This is a great article that I found online about MOA:
MOA, or Minute of Angle, is a common measurement for describing various characteristics in rifle scopes. It is most generally used to illustrate the click value for windage and elevation turrets on rifle scopes. The click worth is how much the reticle moves per one click on the turret. Values from 1/8 to 1 MOA are generally experienced. For dot sights, MOA is usually used to describe the dot size and, within the instance of the circle-dot reticle, the circle size as well.
As a general rule of thumb, we say that 1 MOA equals 1 inch at 100 yards. By extension, that would be a couple of inches at 200 yards, 3 inches at 300 yards, etc. The smaller the click worth, the a lot more precise the windage and elevation modifications will be on your rifle scope. This precision could be essential during competitive shooting and for long-range shots. Furthermore, understanding the circle size in circle dot reticles helps make rifle scopes useful for rangefinding.
In our information of MOA, we'll start having a circle. Naturally, a circle is a geometric figure where all points are equidistant from a single point, known as the center. The distance from the center to the circle may be the radius and a segment of the entire circle is called an arc. The circle is divided into 360 degrees and every degree is divided into 60 minutes. Returning to our rifle scopes for a moment, one MOA is 1/60th of one degree.
For our illustration, we'll use a circle having a radius of one. Let's say it's one yard. If you paid attention in that geometry class, you'll remember that a circle with a radius of one is known as a Unit Circle. Utilizing a unit circle makes all the math easy. The circumference of the circle is decided by the formula, a couple of(pi)r, exactly where r is the radius and pi may be the constant worth 3.14. Pi is really one of those infinite decimals that keeps going on and on but we'll stop it at decimal a couple of points for our exercise.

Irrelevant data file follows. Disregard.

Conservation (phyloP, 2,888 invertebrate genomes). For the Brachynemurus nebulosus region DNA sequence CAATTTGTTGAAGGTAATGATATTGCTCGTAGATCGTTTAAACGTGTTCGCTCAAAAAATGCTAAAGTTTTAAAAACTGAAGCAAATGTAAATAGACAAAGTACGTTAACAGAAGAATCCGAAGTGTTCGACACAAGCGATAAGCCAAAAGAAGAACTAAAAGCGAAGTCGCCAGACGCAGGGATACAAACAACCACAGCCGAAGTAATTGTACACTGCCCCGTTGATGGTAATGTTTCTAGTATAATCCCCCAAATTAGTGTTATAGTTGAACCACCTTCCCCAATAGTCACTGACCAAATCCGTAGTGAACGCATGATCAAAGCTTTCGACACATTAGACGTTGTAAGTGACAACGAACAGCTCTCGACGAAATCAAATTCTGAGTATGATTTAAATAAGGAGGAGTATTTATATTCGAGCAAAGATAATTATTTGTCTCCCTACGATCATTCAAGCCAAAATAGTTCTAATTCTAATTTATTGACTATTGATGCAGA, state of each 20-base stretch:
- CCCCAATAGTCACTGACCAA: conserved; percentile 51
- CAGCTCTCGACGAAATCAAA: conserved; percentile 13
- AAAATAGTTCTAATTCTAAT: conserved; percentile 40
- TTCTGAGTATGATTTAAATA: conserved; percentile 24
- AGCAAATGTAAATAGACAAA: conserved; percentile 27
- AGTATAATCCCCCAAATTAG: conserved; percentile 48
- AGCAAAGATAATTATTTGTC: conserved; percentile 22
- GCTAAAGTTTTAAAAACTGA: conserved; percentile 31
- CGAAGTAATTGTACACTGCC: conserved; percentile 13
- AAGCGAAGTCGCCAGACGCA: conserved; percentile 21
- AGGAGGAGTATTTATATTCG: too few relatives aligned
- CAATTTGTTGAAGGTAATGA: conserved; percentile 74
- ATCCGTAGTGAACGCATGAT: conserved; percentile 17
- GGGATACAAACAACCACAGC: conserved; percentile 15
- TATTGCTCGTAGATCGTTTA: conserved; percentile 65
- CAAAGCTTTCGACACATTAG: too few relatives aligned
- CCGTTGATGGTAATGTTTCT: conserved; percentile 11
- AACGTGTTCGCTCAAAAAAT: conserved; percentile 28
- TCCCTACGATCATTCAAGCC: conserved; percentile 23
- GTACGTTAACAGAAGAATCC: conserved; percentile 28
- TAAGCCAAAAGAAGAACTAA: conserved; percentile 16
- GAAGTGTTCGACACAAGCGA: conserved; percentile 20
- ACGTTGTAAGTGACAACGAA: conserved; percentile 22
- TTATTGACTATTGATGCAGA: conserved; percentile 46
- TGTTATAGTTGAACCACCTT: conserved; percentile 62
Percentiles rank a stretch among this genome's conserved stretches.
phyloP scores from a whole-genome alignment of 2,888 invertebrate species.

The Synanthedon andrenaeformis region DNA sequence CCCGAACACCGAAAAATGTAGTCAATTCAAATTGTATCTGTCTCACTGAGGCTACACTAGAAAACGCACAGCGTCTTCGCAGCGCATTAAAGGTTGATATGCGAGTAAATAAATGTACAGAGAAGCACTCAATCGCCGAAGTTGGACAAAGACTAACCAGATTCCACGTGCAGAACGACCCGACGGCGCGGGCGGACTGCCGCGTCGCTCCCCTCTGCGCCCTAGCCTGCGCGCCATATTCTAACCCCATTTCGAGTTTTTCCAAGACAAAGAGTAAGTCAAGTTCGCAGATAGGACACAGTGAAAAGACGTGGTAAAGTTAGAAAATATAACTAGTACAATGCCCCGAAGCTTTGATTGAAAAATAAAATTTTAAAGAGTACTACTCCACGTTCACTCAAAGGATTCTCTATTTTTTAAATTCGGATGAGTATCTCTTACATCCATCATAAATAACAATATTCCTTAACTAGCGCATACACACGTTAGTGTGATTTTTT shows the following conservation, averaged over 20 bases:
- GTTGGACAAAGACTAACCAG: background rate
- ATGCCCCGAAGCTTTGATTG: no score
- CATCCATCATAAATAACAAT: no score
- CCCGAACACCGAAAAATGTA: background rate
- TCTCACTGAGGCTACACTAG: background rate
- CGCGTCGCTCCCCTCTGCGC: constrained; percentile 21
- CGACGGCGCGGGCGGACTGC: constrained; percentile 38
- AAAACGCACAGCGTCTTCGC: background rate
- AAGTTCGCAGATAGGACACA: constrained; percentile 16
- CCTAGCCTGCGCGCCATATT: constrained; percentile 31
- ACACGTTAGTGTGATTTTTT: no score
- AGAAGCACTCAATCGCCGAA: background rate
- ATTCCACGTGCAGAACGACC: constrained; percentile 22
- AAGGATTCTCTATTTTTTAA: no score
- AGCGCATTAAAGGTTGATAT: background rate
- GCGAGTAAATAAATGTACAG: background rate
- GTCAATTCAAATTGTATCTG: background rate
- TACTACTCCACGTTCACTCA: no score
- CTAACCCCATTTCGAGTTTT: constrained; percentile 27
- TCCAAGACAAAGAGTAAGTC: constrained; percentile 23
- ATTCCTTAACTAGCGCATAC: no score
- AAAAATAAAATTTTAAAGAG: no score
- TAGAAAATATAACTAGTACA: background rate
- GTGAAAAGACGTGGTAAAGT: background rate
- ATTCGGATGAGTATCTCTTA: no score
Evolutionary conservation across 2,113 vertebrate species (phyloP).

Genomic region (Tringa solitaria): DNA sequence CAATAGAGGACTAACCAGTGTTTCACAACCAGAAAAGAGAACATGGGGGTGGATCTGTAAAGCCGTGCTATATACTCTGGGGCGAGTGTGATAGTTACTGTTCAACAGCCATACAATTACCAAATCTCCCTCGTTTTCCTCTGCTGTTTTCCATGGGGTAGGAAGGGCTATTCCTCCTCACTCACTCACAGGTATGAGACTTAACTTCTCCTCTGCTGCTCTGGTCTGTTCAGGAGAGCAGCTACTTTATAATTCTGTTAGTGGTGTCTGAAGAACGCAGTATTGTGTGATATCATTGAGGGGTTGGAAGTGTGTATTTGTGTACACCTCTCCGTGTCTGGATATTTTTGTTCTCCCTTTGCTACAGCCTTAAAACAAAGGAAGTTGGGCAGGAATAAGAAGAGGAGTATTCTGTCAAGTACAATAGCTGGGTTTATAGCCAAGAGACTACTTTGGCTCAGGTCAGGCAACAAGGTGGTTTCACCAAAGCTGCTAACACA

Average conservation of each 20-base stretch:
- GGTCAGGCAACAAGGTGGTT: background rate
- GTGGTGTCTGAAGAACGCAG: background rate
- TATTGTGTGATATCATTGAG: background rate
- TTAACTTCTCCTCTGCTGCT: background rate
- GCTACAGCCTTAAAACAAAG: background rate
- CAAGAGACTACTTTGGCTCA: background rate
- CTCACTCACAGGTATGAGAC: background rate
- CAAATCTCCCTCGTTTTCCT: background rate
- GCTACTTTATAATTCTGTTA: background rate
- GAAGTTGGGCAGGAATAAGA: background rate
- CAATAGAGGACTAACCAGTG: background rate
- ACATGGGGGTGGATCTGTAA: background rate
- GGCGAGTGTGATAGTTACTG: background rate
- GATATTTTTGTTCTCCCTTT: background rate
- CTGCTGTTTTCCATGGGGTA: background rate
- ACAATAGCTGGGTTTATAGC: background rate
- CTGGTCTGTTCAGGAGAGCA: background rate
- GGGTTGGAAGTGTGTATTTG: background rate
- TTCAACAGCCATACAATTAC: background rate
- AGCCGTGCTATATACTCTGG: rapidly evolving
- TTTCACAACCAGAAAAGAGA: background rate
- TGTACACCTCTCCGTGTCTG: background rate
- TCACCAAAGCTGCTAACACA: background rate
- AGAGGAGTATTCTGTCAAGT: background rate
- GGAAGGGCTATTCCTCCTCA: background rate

So, our circumference is 2 times 3.14 times 1 or 6.28. Now we wish to determine the length of an arc determined by 1 MOA. So, 6.28/360 degrees is .0174 and we'll divide that by an additional 60 minutes to get .000291. Of course, we don't require rifle scopes to shoot anything one yard away, but we can calculate the length of an arc at 100 yards. To do so, we'll simply multiply the .000291 times 100 to get .0291. Easy math right? Now, to convert that to inches we'll multiply it by 36 since you can find 36 inches in a yard. So, .0291 * 36 = 1.0476
When peering through a rifle scope or red dot sight at a target 100 yards away, .0476 is a pretty insignificant amount so we merely rely on our rule of thumb that 1 MOA equals 1 inch at 100 yards.
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